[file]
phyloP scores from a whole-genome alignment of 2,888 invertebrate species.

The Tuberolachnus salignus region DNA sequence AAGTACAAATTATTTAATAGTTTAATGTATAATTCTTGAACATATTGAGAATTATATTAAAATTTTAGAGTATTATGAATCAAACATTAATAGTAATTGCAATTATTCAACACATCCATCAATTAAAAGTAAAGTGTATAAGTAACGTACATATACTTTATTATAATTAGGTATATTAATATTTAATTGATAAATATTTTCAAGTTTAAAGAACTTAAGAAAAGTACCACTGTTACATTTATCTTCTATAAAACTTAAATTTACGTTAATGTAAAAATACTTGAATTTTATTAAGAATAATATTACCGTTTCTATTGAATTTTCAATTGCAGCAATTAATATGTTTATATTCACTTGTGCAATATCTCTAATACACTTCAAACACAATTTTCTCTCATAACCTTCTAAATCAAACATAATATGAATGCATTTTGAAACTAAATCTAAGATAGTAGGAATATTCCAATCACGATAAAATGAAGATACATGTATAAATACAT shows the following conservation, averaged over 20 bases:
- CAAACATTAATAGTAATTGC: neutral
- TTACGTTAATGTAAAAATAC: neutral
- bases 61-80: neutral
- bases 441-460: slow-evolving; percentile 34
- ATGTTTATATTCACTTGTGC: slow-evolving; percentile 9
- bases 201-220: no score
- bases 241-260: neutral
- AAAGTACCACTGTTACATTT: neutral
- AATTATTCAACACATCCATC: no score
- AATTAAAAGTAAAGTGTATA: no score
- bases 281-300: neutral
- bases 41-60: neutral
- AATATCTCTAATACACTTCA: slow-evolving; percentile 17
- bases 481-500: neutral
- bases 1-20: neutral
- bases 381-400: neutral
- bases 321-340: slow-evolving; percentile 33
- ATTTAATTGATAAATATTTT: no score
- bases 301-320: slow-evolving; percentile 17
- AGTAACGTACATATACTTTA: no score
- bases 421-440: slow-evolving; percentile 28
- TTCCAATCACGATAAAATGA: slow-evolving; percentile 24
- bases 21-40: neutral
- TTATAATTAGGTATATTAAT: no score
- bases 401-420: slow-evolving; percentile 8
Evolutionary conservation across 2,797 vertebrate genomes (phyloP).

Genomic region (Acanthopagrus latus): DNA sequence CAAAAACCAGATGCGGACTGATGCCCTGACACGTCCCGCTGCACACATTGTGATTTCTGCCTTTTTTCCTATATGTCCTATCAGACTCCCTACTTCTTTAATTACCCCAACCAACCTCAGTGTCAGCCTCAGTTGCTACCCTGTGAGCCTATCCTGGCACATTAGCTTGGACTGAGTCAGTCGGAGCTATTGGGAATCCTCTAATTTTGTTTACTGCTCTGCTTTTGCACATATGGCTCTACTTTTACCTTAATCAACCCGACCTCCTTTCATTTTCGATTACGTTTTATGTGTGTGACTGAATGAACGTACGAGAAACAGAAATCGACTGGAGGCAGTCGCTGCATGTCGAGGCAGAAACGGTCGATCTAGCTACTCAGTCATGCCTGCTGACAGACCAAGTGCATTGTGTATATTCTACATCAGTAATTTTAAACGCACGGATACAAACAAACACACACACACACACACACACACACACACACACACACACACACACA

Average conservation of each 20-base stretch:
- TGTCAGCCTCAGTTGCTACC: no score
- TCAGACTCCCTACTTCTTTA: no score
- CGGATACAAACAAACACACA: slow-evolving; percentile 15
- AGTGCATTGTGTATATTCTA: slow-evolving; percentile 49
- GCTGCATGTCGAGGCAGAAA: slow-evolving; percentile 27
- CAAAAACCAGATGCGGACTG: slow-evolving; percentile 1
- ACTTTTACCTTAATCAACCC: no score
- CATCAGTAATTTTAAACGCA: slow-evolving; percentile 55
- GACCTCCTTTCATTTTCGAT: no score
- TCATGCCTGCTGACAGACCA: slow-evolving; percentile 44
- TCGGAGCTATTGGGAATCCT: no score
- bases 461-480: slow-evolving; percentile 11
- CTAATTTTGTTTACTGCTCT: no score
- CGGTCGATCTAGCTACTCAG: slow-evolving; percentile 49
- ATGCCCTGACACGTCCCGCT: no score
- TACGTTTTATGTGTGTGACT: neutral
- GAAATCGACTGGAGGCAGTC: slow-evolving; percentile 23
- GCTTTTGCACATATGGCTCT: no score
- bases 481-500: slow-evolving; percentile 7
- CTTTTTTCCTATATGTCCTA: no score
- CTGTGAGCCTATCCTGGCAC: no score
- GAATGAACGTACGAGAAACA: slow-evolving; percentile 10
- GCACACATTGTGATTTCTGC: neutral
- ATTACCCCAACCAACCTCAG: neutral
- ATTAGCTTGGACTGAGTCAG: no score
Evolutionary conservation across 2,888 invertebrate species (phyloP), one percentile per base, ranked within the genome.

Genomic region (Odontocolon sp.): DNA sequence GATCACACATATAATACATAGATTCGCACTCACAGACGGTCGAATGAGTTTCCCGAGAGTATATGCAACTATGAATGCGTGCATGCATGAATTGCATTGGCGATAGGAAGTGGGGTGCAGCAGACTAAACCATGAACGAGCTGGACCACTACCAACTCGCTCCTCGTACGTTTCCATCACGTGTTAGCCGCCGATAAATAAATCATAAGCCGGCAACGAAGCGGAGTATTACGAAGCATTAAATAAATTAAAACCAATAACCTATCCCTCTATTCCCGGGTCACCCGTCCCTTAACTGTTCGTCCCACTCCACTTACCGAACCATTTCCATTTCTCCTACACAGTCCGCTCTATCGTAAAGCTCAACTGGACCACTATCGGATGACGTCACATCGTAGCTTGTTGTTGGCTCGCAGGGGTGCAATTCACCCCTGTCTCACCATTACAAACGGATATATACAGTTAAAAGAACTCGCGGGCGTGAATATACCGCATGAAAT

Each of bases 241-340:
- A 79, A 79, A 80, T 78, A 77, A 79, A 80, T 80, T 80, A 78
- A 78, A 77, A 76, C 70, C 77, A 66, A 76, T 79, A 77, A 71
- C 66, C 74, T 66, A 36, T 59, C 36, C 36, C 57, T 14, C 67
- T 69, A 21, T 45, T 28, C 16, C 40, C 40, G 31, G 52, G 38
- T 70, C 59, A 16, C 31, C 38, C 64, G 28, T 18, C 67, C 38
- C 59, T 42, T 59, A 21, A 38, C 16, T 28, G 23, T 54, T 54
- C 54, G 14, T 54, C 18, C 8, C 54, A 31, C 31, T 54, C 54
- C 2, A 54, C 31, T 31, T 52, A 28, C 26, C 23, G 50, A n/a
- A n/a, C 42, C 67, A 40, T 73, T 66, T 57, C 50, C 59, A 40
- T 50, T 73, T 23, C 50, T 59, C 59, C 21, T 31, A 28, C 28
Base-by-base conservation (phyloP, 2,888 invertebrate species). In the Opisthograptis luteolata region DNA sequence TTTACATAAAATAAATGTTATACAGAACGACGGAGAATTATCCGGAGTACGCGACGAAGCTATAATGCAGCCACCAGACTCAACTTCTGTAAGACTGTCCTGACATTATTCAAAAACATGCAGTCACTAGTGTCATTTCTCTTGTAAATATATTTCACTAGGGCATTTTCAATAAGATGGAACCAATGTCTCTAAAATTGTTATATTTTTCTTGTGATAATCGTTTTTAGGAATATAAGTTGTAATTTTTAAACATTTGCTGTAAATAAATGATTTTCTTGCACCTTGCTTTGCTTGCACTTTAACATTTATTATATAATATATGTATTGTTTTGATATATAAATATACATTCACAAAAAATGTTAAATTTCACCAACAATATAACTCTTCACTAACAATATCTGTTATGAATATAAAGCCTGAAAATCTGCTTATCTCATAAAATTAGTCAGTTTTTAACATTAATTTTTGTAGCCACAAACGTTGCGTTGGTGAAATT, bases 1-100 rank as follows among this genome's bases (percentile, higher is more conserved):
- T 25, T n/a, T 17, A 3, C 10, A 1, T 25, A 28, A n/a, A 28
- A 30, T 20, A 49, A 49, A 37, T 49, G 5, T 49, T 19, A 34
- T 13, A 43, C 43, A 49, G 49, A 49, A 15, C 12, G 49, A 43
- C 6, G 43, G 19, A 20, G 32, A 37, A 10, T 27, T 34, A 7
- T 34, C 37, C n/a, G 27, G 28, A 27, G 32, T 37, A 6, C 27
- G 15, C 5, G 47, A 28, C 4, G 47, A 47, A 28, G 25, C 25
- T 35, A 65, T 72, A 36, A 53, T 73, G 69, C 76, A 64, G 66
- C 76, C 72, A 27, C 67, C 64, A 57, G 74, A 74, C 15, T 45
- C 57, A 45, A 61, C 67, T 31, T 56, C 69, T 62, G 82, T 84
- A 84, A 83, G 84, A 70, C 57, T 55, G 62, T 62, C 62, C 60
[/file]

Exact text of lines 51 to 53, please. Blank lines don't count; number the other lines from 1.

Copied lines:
- CTGTGAGCCTATCCTGGCAC: no score
- GAATGAACGTACGAGAAACA: slow-evolving; percentile 10
- GCACACATTGTGATTTCTGC: neutral